Twitter has suspended over 70,000 accounts since Friday in an attempt to scrape off its crust of festering QAnon conspiracy gunk. It’s laughably too late, but at least it’s something.
BY AMANDA YEO
Numerous high profile QAnon figures were unceremoniously booted from Twitter after last week’s attempted coup, as the social media platform finally decided it was done facilitating the dangerous conspiracy theory’s spread. However, it seems the purge wasn’t restricted to prominent personalities, with Twitter trying for a deeper clean.
“Given the violent events in Washington, DC, and increased risk of harm, we began permanently suspending thousands of accounts that were primarily dedicated to sharing QAnon content on Friday afternoon,” wrote Twitter in a Tuesday blog post.
“Since Friday, more than 70,000 accounts have been suspended as a result of our efforts, with many instances of a single individual operating numerous accounts.”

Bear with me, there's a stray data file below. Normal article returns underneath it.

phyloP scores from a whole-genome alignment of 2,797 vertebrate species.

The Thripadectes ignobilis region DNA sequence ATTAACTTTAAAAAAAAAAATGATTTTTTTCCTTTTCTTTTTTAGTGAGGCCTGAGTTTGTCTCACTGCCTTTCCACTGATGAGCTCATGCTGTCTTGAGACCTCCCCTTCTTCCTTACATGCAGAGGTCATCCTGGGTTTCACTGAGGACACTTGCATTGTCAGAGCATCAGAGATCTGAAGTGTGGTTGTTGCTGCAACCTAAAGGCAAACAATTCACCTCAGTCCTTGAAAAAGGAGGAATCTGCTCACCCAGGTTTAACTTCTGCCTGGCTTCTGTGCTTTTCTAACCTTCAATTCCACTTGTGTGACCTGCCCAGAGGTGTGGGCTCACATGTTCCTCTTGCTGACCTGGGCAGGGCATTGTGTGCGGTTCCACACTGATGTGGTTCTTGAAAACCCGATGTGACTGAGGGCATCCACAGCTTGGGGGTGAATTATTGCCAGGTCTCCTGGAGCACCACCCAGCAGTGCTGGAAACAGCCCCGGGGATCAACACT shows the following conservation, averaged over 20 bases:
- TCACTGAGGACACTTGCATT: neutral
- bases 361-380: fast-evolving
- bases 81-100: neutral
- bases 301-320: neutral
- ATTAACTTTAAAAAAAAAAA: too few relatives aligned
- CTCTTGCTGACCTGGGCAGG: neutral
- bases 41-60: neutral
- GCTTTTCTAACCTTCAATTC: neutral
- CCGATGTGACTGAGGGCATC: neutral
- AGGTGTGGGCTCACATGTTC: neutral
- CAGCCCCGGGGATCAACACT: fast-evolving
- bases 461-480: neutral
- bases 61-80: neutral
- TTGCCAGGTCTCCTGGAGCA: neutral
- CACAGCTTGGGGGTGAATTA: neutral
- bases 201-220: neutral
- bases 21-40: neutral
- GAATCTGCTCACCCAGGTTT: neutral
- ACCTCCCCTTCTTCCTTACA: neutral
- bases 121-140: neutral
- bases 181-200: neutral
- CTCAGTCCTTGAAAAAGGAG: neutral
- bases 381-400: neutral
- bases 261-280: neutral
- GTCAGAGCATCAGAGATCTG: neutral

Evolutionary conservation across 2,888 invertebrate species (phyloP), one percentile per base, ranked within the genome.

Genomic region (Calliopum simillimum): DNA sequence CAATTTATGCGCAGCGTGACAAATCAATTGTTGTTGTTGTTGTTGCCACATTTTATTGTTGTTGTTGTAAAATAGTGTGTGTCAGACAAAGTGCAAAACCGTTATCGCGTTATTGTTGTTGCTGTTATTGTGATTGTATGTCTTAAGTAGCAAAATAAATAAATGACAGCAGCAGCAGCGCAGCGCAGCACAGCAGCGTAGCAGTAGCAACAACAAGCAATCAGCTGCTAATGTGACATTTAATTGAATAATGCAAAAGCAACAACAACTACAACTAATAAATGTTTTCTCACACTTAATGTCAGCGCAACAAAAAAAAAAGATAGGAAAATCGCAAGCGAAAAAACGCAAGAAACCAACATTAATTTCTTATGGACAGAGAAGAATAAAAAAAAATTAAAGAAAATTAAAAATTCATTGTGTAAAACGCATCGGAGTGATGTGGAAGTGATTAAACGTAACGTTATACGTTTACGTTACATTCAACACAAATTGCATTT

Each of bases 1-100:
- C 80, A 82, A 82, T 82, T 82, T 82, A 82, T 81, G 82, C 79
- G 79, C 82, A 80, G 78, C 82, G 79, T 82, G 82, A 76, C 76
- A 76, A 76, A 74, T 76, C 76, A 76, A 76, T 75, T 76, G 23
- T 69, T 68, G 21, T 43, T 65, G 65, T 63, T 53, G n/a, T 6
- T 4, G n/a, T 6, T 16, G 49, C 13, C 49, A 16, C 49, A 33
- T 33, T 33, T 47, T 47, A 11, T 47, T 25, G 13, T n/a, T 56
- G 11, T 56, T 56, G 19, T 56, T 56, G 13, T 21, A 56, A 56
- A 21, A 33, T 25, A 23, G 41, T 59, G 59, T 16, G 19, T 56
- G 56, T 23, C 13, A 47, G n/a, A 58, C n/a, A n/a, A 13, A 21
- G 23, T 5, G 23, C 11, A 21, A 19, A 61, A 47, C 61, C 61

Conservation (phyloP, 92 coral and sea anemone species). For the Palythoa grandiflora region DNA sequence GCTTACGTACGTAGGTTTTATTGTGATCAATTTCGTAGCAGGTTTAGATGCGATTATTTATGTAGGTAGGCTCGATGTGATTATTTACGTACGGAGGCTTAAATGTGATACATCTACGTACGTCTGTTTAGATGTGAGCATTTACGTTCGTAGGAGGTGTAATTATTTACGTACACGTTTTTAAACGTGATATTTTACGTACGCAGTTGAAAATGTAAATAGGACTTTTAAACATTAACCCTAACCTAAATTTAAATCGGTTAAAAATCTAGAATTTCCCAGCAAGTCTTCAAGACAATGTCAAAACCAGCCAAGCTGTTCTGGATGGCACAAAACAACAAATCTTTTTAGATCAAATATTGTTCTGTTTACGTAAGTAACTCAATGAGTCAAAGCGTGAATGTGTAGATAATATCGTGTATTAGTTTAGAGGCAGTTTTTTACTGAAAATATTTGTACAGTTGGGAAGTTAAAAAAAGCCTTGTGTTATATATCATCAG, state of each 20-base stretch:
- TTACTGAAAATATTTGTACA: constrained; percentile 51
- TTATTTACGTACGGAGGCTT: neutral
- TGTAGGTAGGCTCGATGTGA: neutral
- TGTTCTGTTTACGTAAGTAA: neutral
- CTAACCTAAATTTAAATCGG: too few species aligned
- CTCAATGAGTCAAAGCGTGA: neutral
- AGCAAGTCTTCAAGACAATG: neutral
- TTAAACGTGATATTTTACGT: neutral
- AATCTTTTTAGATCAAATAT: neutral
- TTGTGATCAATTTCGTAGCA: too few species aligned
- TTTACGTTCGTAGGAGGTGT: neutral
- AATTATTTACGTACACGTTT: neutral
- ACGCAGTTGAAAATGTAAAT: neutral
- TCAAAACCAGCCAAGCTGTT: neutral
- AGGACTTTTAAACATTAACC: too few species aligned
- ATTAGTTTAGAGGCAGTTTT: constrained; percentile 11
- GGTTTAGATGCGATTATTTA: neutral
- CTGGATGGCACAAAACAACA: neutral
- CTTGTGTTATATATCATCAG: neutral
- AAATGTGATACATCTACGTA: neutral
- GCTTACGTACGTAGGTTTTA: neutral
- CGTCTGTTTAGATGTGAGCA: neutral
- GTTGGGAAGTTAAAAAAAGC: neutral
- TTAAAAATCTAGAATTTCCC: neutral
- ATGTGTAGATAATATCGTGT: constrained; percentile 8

To be clear, this doesn’t mean there are 70,000 fewer QAnon adherents on Twitter, just that there are 70,000 fewer accounts spewing misinformation. According to Twitter, the suspended accounts were mainly concerned with spreading the QAnon conspiracy theory, as opposed to accounts that dabble in it between live-tweeting The Bachelor.
This isn’t to say such accounts aren’t also facing consequences. Twitter noted it is continuing to give limited visibility to accounts which retweet QAnon content, meaning they’re less likely to pop up in search results or on peoples’ timelines. However, these accounts currently aren’t being suspended from Twitter altogether.
“It’s important that these types of accounts — that are not predominantly engaged in sharing this material — can see different perspectives in the open public conversation that Twitter uniquely provides,” wrote Twitter.
Understandably, Twitter’s suspension of so many accounts has caused some users’ follower counts to noticeably drop. So if you’ve noticed a sudden, significant dip in followers, maybe re-examine the content you’re putting out and figure out why so many conspiracy theorists were following you in the first place.
Originally published at Mashable sea asia